Law enforcement undergoes crisis intervention training

CRISIS CONTROL: Crisis intervention training is designed to improve safety for emergency responders, like law enforcement, and to be a jail diversion program for people who are in crisis. Photo courtesy of AdobeStock

In many places, people in crisis are served by law enforcement officers who arrive armed only with what they learned about mental health and substance use in their basic law enforcement training. However, officers at the Asheville Police Department and Buncombe County Sheriff’s Office have additional special training for working with these situations.

According to APD spokesperson Samantha Booth, about 95% of APD officers have undergone a weeklong crisis intervention training provided by Vaya Health. CIT is a program designed to improve safety for emergency responders such as law enforcement and firefighters, telecommunicators and people who are in crisis.

CIT gives instruction on behavioral health “in a more interesting way than all officers are given in basic law enforcement training,” which touches on depression, anxiety, schizophrenia and bipolar disorder, says Capt. Joe Silberman. That training teaches “these are some [disorders], this is what they look like — and that’s it,” he says.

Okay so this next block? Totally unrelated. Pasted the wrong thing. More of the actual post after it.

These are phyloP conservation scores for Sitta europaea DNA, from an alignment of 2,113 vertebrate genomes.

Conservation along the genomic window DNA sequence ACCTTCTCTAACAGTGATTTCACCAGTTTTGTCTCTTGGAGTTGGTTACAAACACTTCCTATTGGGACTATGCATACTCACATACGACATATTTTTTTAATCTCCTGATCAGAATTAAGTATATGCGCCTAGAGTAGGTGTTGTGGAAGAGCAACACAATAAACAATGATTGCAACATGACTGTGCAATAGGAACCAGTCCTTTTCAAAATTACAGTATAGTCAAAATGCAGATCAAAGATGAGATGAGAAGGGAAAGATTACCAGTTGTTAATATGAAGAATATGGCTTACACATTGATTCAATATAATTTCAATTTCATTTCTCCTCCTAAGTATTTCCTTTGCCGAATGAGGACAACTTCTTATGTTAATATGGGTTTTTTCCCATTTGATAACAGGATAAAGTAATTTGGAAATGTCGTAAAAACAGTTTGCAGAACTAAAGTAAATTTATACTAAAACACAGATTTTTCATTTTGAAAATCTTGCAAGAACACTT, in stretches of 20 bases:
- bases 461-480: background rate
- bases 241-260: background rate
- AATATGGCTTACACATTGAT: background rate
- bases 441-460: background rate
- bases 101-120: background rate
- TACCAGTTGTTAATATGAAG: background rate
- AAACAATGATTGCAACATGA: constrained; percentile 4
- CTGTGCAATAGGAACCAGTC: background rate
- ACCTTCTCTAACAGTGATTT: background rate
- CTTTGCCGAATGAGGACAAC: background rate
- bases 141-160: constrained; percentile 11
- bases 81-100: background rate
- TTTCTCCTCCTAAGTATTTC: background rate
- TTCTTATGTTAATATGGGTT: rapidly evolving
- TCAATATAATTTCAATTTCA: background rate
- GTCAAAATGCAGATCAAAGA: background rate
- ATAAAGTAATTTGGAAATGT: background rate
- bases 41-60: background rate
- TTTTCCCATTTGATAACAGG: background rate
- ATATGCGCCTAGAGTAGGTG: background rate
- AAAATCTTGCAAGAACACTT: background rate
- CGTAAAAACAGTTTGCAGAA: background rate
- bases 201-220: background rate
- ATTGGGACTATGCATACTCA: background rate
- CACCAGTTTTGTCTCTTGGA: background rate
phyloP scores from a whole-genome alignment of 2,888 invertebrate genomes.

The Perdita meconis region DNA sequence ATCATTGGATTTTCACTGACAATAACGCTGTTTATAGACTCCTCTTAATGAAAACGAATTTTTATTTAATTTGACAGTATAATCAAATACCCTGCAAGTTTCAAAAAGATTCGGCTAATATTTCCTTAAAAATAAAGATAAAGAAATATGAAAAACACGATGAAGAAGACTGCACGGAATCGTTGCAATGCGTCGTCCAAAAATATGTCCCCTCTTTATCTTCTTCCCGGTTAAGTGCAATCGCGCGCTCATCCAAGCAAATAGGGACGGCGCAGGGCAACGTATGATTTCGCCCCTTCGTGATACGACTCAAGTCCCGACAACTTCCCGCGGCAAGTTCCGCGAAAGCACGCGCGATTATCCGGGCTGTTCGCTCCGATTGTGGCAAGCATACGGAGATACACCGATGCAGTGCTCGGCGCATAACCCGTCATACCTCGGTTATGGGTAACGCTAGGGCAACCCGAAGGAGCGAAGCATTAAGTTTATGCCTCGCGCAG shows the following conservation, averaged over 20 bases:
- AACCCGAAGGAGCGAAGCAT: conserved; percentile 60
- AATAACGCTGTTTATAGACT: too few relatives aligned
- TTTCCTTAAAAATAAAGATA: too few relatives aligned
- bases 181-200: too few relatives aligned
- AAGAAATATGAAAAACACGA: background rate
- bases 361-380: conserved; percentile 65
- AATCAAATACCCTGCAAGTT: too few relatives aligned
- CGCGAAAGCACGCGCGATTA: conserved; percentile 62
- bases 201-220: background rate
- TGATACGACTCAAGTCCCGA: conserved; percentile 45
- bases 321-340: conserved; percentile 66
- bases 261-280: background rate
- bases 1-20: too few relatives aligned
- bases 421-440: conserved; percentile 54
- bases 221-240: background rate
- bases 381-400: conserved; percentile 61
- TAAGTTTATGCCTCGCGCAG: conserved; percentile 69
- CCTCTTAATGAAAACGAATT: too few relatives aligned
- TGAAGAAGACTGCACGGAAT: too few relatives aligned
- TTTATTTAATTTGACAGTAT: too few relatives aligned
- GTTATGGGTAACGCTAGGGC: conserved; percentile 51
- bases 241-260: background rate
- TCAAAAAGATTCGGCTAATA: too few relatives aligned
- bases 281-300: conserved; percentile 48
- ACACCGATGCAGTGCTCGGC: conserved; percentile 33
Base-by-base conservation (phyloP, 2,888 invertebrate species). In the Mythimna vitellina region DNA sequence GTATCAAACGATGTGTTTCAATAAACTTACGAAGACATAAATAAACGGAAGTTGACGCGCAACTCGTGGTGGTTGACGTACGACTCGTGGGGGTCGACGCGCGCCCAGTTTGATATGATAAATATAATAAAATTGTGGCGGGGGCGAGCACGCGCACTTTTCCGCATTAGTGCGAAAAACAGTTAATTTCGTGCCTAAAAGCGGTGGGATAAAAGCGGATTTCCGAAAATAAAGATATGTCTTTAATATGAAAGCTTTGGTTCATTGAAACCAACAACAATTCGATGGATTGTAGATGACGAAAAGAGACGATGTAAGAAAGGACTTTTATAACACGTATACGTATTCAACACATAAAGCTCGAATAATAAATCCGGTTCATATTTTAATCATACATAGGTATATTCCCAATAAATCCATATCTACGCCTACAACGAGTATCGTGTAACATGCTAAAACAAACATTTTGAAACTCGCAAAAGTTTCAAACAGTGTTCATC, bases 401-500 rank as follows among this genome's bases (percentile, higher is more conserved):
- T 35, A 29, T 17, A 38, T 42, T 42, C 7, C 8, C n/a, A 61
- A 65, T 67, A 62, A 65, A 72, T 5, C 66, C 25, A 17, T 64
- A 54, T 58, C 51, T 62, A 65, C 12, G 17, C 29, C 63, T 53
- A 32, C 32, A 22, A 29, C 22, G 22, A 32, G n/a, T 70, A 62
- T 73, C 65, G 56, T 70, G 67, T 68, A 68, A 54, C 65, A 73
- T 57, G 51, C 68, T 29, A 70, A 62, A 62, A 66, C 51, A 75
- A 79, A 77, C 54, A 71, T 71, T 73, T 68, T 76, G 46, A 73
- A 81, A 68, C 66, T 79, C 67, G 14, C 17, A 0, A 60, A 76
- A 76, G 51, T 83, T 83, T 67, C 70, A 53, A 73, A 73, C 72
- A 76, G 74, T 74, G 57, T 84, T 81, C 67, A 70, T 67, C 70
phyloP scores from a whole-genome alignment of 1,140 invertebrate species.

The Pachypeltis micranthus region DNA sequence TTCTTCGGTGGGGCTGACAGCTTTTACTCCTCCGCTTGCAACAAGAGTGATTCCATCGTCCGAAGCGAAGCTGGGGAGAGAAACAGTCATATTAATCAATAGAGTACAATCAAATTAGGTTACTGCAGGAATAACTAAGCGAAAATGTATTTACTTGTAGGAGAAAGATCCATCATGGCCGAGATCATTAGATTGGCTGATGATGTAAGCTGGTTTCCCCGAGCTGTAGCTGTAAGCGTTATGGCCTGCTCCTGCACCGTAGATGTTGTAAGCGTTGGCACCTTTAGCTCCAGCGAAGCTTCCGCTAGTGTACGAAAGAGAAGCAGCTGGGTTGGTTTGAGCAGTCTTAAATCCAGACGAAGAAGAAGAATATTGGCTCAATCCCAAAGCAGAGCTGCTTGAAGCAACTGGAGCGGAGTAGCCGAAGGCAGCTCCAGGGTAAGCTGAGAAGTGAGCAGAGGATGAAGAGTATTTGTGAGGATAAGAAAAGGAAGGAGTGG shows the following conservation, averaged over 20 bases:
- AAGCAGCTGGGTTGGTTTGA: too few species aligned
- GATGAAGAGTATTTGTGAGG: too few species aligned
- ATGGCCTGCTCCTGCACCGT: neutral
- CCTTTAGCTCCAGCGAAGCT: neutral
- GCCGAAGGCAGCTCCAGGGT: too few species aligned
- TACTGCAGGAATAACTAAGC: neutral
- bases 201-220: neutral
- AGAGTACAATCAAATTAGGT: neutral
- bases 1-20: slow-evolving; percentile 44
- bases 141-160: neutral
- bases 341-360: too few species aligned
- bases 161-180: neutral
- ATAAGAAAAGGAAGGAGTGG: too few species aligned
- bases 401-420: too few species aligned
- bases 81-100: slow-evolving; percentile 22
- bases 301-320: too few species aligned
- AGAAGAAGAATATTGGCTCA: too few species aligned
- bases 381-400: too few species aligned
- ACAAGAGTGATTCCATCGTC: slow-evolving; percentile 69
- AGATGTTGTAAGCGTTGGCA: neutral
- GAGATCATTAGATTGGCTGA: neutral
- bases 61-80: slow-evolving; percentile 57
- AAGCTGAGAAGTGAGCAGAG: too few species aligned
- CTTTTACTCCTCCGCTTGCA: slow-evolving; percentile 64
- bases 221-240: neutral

CIT instructs about mental health crises through “an utterly different lens,” Silberman continues. “They try to give you an understanding of the experience of having [the mental health issue], not what it looks like.”

Vaya, a public managed care organization, provides CIT for APD and the Buncombe County Sheriff’s Office, explains Leslie Lawson, Vaya community training specialist.

Around 70% of BCSO sworn personnel have completed CIT, according to spokesperson Aaron Sarver. BCSO also recently implemented a co-responder unit in which a licensed mental health counselor responds, along with a trauma-informed sergeant, to certain acute calls. Co-responders are part of an emerging model nationwide.

A jail diversion program

The 40-hour CIT prepares first responders to interact with someone in crisis. A significant component of the training is making first responders aware of the community’s resources that exist for people with substance use or behavioral health challenges. Lawson calls CIT a jail diversion program. “We’re trying to find different resources so [people in crisis] do not have to go to jail,” she says.